Itís a Runnerís Thing

Erin Gesell

The drumming of my feet is therapeutic. Heel, toe, heel, toe, left, right. My rhythmic breath and the stretch of my muscles as I test my stride and speed is heaven sometimes. When I am stressed I need it. The adrenaline is my addiction. The pain in my legs, the burn in my chest soothes my troubled brain. The more stress—the farther, faster I go.

They ask me why I would do that to my body. Why would I ever want to run that far!? Am I crazy?! No. I love it. It’s what they call runner’s high—a state of euphoria while running. It’s accomplishment. Tests, death, sucky boyfriends, school decisions, stories that just won't end themselves, crappy fathers and more have all been pounded into miles of concrete.

 Running gives you a community, a group. You pass them on the trails, you see them in races. Millions of people with one common love—you won’t find many other hobbies with that many devoted followers. I feel there are really only two kinds of people. Those of us who need to run, whether we love it or hate it, and those who don't need to. There's some kind of innate desire, craving, necessity that only running can cure.

I think of my goals, my hopes and dreams, my to-do lists and solutions to my life problems while running. I push myself to the limit, but I never want to push myself so far that running isn’t fun anymore. When I want to quit, I guilt myself into running farther, reaching my goal. Seriously? Don’t give up now, girl. Your mother didn’t raise you to be a quitter. What would Kyle think? No, wonder you can’t finish that essay if you can’t even finish this ten mile run. Don’t stop, you can do it.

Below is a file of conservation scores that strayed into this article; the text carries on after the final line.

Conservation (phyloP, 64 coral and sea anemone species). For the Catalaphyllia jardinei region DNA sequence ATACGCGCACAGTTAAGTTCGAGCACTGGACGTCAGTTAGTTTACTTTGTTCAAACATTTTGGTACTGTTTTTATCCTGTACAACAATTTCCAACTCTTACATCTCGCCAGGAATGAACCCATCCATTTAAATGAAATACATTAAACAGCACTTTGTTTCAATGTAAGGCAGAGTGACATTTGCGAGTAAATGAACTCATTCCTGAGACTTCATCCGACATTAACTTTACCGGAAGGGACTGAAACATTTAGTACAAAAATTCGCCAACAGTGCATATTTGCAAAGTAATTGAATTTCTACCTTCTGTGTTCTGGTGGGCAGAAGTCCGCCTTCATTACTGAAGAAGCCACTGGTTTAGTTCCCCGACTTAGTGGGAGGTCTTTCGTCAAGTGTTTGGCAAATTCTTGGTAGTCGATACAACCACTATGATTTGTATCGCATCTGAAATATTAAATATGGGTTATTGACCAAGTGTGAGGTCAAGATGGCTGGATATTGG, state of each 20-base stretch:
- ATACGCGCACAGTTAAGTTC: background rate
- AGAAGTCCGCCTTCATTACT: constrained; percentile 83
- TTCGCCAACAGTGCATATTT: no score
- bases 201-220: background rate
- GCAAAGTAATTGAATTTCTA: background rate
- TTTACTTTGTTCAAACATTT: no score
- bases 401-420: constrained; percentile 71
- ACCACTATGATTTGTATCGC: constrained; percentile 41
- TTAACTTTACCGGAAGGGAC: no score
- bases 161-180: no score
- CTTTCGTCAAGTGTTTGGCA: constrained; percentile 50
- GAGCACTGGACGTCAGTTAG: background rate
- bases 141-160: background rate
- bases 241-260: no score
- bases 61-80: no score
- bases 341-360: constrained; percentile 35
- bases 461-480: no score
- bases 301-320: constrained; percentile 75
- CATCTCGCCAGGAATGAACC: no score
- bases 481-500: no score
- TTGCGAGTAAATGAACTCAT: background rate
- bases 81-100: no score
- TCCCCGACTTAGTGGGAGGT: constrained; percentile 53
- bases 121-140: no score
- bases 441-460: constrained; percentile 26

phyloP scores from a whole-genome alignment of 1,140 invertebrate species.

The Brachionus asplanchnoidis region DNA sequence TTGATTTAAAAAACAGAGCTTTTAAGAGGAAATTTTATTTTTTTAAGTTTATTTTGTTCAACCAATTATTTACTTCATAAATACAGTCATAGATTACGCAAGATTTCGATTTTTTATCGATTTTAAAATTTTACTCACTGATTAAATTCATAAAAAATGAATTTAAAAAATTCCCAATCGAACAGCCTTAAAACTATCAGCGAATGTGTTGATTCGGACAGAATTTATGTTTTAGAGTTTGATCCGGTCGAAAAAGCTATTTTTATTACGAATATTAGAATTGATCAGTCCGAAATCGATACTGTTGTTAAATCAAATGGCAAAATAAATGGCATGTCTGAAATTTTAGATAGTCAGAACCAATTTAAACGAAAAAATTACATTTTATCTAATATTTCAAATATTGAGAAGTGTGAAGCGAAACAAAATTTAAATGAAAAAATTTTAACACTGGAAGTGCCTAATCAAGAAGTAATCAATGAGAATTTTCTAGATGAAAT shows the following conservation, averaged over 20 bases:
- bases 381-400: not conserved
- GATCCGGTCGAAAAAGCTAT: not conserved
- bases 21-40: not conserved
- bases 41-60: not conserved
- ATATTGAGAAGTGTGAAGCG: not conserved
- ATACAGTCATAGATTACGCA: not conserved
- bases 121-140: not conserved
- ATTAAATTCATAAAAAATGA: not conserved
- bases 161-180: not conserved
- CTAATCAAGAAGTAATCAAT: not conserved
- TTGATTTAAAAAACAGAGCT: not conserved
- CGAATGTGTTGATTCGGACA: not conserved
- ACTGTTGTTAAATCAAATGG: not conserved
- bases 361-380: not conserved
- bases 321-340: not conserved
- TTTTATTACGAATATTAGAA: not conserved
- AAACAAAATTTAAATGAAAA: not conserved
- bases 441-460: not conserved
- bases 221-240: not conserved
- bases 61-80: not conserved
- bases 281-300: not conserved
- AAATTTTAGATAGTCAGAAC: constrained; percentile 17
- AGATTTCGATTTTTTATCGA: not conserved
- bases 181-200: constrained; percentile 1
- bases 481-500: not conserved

Running has brought back together my father and me. When I was a child he was my hero, my best friend. We played make-believe, and he fueled my love of sports by always making time to play with me. He taught me how to count when we went on walks at night around our neighborhood watching bats swirling in the sky, me riding on his shoulders, and he would say, “I love you.” “I love you too,” I’d reply. “I love you three.” “I love you four.” I always forgot sixteen. He was the best dad in the world.

 When I entered sixth grade, my dad changed. He had problems with the people he worked with at the fire station. He came home grumpy and complaining. He fought with my mom, and, as I inherited his temper, he and I were constantly at each other’s throats. I grew to love the nights when my dad stayed at the fire station—nights I had previously feared. I was joyous when my parents finally divorced.


After the divorce I saw my dad once a week when he would take my brother and I out to eat. He never took us on the weekends like the other kids I knew whose parents were divorced. He missed most of my high school career—volleyball games, soccer games and award ceremonies. My first year of college he never even saw my dorm room. This person wasn’t my dad. My dad loved me and was invested in my life. This man was a stranger. Until I started running.


After high school I needed to do something to stay in shape so I took up running. My dad had been a runner for most of his adult life and even now at 50 he tries to do a different half marathon every year in addition to the ones close to home. The first race he pitched to me was a ten miler in Lincoln. I hadn’t ran competitively since seventh grade track, and I was then a sophomore in college.


Additionally, prior to that race the farthest I had ever ran consecutively was six miles. I trained hard and texted or called my dad every day with my progress. All the anger and frustration I had been feeling with him melted away now that we had something to talk about and something for him to be proud of me about. We could relate to each other again and communicate without yelling.

The day of the race he pinned on my number and we got in line. We didn’t run together—he beat me by a minute and a half (the last and only time he has beaten me). After he finished he turned around and ran my last minute with me. He raced me and pushed me to sprint to the finish and do my best. He was my dad again. For once I felt like I wasn’t running because of my dad but with him and for him.


Running is my stress-reducer, the cause to my peace of mind, my exercise, my planning period and now my link to my long-lost dad. I’m not crazy. I am just one of those running people.